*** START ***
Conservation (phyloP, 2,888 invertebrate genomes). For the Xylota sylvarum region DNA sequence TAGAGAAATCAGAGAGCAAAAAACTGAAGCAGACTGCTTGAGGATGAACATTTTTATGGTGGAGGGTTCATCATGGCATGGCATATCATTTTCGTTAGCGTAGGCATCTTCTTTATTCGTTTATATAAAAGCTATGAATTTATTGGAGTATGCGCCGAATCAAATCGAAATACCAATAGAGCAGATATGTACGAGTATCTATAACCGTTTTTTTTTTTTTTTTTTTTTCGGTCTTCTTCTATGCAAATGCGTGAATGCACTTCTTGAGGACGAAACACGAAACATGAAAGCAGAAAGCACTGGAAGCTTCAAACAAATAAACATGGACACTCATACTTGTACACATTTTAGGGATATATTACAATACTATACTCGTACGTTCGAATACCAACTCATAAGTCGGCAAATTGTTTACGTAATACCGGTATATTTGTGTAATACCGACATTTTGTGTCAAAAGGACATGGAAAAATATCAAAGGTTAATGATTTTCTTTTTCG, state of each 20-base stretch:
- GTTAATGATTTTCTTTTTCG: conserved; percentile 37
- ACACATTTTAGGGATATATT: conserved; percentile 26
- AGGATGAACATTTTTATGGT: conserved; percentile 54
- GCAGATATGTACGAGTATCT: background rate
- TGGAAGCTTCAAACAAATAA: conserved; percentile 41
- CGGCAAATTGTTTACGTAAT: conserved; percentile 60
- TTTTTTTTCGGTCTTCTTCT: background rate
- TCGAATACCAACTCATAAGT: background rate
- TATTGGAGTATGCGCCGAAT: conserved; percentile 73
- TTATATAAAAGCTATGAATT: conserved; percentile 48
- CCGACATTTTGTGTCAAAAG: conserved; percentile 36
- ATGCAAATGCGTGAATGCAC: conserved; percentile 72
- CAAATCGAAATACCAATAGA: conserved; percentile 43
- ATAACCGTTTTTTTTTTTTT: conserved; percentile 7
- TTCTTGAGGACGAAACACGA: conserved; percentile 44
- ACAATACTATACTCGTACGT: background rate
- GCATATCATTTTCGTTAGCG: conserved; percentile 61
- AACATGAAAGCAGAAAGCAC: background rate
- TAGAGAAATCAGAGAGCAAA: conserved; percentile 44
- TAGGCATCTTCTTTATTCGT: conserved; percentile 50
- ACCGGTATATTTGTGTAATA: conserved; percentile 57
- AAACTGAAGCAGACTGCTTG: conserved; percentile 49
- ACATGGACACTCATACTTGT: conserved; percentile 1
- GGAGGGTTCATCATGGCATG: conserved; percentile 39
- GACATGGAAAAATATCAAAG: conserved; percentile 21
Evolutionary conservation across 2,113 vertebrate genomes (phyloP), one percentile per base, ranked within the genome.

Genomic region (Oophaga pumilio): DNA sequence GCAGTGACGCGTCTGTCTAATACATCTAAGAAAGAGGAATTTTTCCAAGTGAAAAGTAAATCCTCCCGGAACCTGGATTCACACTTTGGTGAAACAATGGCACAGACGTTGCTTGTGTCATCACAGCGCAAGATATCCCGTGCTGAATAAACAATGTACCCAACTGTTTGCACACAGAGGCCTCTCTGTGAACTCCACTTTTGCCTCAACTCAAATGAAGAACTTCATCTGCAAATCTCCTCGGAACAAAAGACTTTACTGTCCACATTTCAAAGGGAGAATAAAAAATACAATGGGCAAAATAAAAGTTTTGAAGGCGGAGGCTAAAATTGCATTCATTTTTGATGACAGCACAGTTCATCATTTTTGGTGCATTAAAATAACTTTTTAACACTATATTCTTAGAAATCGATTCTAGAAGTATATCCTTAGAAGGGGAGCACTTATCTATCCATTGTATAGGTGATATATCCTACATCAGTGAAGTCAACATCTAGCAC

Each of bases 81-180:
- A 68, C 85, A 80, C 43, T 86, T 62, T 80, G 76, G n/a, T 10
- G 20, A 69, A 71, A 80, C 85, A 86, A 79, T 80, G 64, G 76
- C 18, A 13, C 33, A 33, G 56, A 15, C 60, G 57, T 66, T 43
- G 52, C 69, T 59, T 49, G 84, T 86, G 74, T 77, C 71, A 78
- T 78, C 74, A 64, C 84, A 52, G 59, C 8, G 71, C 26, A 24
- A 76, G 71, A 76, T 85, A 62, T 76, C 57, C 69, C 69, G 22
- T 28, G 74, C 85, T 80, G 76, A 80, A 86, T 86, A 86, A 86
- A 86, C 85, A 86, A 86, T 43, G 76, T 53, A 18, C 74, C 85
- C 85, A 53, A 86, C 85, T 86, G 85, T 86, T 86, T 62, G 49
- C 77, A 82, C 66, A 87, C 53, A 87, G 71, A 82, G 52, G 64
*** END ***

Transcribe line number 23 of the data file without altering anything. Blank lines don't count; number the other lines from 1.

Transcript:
- AAACTGAAGCAGACTGCTTG: conserved; percentile 49